Continuous Quantitative Traits

For individual diallelic polymorphisms such as SNPs, genotype is the unit of analysis and serves as the independent variable. Covariates and additional predictors of the dependent variable may also be incorporated. Within a regression framework, the most general model for genetic effects at a single locus includes a term for linear effects of a given allele and an additional parameter for the deviation from this linear effect, i.e., a dominance term (Cordell and Clayton, 2005). The general regression framework for a diallelic locus is given by

Y = a + PaA + PdD + PcC + e where Y is a quantitative trait, a is the baseline mean of Y, A and D are dummy variables reflecting coding for linear (additive) and nonlinear (dominance) effects of the underlying genotype at a single locus, C represents other covariates such as age or sex, and e is a residual error term assumed to be normally distributed.

For the linear term, genotypes (e.g., GG, GC, and CC) are assumed to function in an additive manner and the corresponding regression variable A is coded as 0, 1, and 2 reflecting dose of the C allele. The associated beta estimate is the additive effect of the C allele. This linear model alone predicts that the mean of the heterozygotes (GC) will be located at the midpoint between the means of the two types of homozygotes (GG, CC); however, in practice, this may not be the case. Deviation of the mean of the heterozygotes from the midpoint between the means of the homozygotes suggests that one allele is dominant over the other. To quantify this effect, an additional regression term is necessary. Specifically, the regression variable D for the dominance effect is coded 0, 1, and 0 with the associated beta estimate reflecting deviation of the heterozygotes from the midpoint of the two homozygous groups. One degree of freedom (df) is required to test each of the linear and nonlinear terms. In addition to the additive model (D = 0), other specific disease models with only 1 df are the (completely) dominant model (i.e., the effect is the same for GC and CC: D = A) and the recessive model (i.e., only CC is at increased risk: D = -A). In practice, when no hypothesis exists on the nature of the trait model, the 2 df model is often tested first and subsequently, the most appropriate and more powerful 1 df model is applied. Simply testing all 1 df models is inefficient because of the multiple testing penalty (see Section 4.4).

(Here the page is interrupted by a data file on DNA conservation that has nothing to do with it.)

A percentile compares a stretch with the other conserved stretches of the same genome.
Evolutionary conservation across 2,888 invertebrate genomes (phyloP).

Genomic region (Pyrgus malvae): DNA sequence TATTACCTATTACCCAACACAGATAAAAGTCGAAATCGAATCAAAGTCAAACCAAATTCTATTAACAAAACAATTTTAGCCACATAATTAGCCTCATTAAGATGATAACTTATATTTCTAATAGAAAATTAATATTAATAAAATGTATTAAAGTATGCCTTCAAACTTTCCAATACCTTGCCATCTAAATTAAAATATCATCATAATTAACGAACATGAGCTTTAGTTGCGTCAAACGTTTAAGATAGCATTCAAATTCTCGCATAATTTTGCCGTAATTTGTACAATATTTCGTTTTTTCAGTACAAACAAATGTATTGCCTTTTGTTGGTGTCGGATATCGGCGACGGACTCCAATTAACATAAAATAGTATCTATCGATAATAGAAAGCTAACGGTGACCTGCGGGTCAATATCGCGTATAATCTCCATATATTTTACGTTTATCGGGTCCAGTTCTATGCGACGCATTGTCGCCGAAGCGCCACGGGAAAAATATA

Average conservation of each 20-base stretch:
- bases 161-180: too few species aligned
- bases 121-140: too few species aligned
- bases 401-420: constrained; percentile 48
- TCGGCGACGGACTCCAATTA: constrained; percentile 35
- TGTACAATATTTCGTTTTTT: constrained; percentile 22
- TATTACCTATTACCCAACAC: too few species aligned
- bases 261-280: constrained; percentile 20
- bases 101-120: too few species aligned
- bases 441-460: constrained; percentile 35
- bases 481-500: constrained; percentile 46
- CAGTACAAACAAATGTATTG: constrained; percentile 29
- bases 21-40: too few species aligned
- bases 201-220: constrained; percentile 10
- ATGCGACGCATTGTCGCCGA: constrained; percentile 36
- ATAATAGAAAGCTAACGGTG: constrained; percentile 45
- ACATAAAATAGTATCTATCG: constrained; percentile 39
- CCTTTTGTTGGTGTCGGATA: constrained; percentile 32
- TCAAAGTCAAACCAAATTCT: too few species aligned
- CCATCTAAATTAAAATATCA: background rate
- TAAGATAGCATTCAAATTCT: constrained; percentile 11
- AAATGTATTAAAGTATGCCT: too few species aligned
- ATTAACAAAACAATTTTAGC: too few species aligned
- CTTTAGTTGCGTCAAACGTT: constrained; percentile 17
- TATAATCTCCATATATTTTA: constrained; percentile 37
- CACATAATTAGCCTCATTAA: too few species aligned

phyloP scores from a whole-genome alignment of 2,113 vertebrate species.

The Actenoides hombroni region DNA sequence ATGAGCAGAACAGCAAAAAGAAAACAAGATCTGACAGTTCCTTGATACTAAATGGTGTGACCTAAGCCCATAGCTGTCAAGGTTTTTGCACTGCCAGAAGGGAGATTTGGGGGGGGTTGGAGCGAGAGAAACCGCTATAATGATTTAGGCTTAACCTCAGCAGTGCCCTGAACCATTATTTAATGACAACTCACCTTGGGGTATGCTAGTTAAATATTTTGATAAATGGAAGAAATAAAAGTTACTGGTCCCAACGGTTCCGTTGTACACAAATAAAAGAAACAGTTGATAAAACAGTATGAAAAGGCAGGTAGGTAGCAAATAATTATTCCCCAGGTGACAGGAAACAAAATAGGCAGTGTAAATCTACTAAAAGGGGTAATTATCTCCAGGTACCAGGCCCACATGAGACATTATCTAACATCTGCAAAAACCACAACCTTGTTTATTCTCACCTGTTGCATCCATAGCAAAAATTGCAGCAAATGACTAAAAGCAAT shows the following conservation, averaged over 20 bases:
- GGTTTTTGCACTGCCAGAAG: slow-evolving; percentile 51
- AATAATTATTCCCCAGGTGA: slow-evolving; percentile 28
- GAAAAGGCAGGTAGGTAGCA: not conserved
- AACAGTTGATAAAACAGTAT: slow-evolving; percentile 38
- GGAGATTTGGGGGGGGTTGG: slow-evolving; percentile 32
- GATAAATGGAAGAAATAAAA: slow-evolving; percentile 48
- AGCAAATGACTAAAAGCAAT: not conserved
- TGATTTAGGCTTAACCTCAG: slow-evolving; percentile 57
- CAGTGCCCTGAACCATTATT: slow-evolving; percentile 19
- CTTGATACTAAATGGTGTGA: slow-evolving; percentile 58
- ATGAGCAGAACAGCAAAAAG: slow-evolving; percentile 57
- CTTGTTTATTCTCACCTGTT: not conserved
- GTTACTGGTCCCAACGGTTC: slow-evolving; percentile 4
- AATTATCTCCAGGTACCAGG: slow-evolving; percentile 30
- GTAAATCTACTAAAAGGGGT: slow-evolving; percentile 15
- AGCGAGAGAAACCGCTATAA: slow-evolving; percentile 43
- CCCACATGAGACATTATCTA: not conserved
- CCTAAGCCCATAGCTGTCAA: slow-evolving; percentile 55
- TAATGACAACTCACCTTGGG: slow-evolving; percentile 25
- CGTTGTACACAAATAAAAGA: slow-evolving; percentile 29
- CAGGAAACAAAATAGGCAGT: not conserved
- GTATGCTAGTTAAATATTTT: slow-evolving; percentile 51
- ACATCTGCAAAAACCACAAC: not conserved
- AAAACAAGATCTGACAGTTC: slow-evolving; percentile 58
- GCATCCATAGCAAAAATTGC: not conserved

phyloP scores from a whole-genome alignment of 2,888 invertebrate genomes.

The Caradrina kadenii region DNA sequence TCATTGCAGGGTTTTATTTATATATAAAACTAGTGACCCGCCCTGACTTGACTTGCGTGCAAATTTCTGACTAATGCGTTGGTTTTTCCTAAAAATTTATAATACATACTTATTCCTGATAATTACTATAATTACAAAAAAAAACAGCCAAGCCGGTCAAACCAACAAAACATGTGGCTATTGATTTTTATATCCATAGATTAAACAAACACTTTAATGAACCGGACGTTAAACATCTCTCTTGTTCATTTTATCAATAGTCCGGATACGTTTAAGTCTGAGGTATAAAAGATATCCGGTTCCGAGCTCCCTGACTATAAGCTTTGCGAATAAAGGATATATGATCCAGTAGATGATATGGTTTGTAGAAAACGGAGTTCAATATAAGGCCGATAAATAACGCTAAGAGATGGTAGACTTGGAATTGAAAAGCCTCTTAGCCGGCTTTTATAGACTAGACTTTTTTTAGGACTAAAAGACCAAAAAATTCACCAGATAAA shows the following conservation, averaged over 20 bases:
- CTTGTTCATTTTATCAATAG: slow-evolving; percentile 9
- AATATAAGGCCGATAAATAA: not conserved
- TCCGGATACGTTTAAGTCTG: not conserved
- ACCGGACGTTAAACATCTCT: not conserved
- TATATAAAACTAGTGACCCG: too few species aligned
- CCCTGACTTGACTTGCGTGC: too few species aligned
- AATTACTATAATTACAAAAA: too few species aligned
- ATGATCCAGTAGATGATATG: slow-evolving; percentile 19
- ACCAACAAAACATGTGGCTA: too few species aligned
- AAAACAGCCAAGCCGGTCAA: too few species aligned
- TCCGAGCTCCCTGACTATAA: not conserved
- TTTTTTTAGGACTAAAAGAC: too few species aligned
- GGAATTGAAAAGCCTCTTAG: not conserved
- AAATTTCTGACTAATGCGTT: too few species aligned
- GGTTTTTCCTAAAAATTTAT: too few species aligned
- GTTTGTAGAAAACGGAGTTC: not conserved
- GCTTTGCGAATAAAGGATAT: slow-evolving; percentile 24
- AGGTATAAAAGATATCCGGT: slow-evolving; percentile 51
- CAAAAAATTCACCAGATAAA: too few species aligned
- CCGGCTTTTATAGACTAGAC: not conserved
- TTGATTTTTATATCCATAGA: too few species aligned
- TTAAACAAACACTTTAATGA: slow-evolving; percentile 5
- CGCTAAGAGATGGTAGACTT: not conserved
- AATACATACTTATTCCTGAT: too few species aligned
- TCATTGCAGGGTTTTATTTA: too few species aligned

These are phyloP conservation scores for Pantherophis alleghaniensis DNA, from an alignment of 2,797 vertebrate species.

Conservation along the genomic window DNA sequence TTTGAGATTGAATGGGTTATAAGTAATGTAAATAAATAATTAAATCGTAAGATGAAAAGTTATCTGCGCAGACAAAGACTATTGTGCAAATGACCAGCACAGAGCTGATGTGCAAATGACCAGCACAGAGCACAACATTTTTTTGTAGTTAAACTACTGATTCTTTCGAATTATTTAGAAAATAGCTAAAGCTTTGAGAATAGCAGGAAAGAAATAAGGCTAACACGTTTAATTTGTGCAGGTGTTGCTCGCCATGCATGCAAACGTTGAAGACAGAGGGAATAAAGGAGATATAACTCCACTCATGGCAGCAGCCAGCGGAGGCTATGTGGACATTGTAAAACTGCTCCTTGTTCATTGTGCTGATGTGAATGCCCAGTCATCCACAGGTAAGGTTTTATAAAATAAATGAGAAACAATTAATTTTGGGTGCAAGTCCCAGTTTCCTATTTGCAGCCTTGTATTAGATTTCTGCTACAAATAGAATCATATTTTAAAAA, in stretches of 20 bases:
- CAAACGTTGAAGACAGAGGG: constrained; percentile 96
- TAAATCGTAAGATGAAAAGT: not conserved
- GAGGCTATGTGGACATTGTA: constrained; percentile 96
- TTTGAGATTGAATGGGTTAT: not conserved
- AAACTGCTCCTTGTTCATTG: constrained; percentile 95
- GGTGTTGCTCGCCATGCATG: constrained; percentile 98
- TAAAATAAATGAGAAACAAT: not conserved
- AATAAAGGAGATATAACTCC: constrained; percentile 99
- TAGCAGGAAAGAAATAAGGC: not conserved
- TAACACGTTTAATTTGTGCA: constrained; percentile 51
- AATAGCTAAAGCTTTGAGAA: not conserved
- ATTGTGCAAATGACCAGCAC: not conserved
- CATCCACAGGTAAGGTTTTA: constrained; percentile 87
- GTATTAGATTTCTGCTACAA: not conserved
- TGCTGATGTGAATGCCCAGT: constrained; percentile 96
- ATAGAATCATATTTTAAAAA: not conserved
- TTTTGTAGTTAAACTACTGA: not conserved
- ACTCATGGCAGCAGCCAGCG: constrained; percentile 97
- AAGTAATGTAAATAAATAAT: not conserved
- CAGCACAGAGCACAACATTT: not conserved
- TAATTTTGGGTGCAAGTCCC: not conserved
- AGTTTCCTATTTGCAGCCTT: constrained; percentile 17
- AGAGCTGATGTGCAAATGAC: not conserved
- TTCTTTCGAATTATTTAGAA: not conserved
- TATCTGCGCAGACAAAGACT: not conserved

In genetic association studies of quantitative traits, assuming a simple additive model (i.e., no dominance effect), effect size of a locus is a function of mean trait differences between homozygotes (e.g., the CC versus GG genotype) and allele frequency (Blangero, 2004). It is usually described by the coefficient of determination R2, in a regression analysis that is the percentage of variance explained by the genetic variant. An R2 value >5% for a single gene is considered a large effect in genetic epidemiology, for complex diseases R2 <2% are expected for each contributing gene.

0 0

Post a comment